When morphine, a derivative of opium, was isolated by German pharmacists at the turn of the nineteenth century, it was found to have superior analgesic qualities and was soon universally relied upon for the relief of pain. In an error they have repeated with new substances since, doctors hailed morphine as a nonaddicting substitute for opium, and some recommended it unreservedly as a cure for both alcoholism and the opium habit. Codeine, another valuable opium alkaloid, was isolated a few years later, and in 1845 Alexander Wood invented the first practical hypodermic syringe.
As the nineteenth century progressed, eating-opium could be bought in grocery and candy stores, and the promoters of patent medicines, including even "soothing" preparations for children, took to loading their products with the drug. Nostrums were widely promoted to cure victims of alcoholism or the drug habit-and this was indeed what they would do, by substituting addiction to the medicine itself. A few marginal physicians, predecessors of the odious "scrip doctors" who sold drugs and prescriptions to anyone for what the traffic would bear after the advent of prescription controls, bolstered their practices by inducing addiction among patients of sufficient means so that once they were hooked they might happily continue "treatment" indefinitely.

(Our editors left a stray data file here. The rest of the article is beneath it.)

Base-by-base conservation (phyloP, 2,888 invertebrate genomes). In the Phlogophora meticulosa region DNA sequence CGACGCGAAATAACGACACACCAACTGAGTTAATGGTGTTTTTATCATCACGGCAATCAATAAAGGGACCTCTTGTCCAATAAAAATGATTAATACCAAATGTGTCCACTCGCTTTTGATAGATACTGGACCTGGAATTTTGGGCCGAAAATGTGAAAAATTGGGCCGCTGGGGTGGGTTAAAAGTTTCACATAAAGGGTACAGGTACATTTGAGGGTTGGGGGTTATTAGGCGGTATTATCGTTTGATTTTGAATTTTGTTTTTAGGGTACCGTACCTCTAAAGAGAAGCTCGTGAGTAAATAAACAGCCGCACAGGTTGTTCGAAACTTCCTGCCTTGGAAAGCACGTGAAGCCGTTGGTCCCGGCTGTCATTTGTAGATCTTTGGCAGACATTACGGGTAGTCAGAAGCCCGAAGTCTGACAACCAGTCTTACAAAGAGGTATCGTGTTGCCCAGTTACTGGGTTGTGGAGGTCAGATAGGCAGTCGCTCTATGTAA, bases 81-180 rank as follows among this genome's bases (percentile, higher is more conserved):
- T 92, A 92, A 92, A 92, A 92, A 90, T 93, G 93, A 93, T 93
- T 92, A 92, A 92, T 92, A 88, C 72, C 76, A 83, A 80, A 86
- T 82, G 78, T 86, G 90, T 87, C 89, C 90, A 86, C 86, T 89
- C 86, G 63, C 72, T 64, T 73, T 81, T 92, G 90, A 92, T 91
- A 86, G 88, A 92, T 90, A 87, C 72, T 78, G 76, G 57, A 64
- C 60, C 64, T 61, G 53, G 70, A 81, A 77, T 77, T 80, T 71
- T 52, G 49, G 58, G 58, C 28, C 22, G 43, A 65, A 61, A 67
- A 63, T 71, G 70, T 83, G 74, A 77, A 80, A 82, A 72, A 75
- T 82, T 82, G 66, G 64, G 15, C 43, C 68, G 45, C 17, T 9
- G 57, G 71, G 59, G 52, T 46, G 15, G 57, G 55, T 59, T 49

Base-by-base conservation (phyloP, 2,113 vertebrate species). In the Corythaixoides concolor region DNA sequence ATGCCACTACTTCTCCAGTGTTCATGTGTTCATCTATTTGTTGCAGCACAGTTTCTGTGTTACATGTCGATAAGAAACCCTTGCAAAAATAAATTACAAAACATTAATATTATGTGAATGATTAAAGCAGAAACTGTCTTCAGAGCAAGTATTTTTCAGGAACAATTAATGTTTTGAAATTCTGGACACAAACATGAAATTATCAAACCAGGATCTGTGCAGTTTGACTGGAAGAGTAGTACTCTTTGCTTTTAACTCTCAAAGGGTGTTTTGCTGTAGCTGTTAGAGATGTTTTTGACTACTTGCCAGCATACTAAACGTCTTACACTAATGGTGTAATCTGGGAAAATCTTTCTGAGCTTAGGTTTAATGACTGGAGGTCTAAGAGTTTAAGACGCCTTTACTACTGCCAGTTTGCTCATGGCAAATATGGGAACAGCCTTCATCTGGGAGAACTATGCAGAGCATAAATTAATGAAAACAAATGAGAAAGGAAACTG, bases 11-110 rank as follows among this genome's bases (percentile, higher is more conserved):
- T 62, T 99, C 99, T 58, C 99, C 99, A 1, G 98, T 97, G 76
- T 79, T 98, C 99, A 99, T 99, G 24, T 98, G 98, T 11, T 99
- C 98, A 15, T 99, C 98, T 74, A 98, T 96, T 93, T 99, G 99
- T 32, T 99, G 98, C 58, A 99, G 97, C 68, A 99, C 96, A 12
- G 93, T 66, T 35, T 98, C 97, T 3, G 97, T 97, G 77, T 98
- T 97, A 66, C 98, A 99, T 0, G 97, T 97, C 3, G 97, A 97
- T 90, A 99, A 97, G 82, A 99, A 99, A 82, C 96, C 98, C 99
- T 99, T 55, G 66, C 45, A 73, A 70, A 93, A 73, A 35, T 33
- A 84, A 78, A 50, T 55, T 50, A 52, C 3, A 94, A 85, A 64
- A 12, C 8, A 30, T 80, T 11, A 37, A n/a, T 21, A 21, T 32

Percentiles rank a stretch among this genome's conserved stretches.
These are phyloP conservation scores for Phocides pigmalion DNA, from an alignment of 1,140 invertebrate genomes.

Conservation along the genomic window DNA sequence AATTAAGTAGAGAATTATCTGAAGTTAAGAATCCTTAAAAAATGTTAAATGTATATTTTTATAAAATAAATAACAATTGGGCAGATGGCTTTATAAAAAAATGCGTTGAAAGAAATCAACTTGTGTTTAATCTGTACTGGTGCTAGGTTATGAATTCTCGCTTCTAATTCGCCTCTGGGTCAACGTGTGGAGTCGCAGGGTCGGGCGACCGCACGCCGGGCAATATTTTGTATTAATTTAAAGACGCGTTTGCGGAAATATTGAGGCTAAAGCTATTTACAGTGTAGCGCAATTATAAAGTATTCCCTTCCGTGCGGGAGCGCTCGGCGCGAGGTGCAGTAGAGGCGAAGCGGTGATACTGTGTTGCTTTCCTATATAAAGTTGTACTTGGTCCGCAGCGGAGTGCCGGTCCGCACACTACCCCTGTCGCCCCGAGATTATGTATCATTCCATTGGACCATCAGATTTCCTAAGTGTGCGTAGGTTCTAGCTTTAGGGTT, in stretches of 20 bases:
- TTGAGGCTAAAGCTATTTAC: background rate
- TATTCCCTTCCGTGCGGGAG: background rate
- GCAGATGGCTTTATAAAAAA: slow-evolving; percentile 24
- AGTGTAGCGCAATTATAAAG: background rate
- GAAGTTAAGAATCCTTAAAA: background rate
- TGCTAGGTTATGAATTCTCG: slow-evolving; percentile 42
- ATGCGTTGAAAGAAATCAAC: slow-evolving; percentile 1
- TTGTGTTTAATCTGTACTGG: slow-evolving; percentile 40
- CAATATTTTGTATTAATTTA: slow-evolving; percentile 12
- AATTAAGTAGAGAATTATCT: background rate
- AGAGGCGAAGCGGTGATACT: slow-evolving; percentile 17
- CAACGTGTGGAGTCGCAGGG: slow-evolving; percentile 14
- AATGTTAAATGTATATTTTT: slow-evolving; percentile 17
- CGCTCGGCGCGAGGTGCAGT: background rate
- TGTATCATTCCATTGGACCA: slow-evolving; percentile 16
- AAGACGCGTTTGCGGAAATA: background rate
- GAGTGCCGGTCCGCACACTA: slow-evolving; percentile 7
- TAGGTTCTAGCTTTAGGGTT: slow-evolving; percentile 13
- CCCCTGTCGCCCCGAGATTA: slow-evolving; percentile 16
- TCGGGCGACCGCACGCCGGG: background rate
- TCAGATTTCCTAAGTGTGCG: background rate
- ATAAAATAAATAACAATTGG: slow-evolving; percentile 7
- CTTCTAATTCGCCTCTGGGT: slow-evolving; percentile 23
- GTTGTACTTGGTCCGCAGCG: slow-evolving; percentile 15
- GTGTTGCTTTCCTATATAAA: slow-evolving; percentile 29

It was the Civil War, however, that gave the American addiction rate its big boost. In those bitter years, morphine and the new syringe proved a blessed substitute for inadequate battlefield ministrations, and opium was always in short supply because it was an effective antidote for the ubiquitous dysentery which afflicted soldiers under both standards. In the years following Appomattox, addiction became tolerantly known as "the army disease."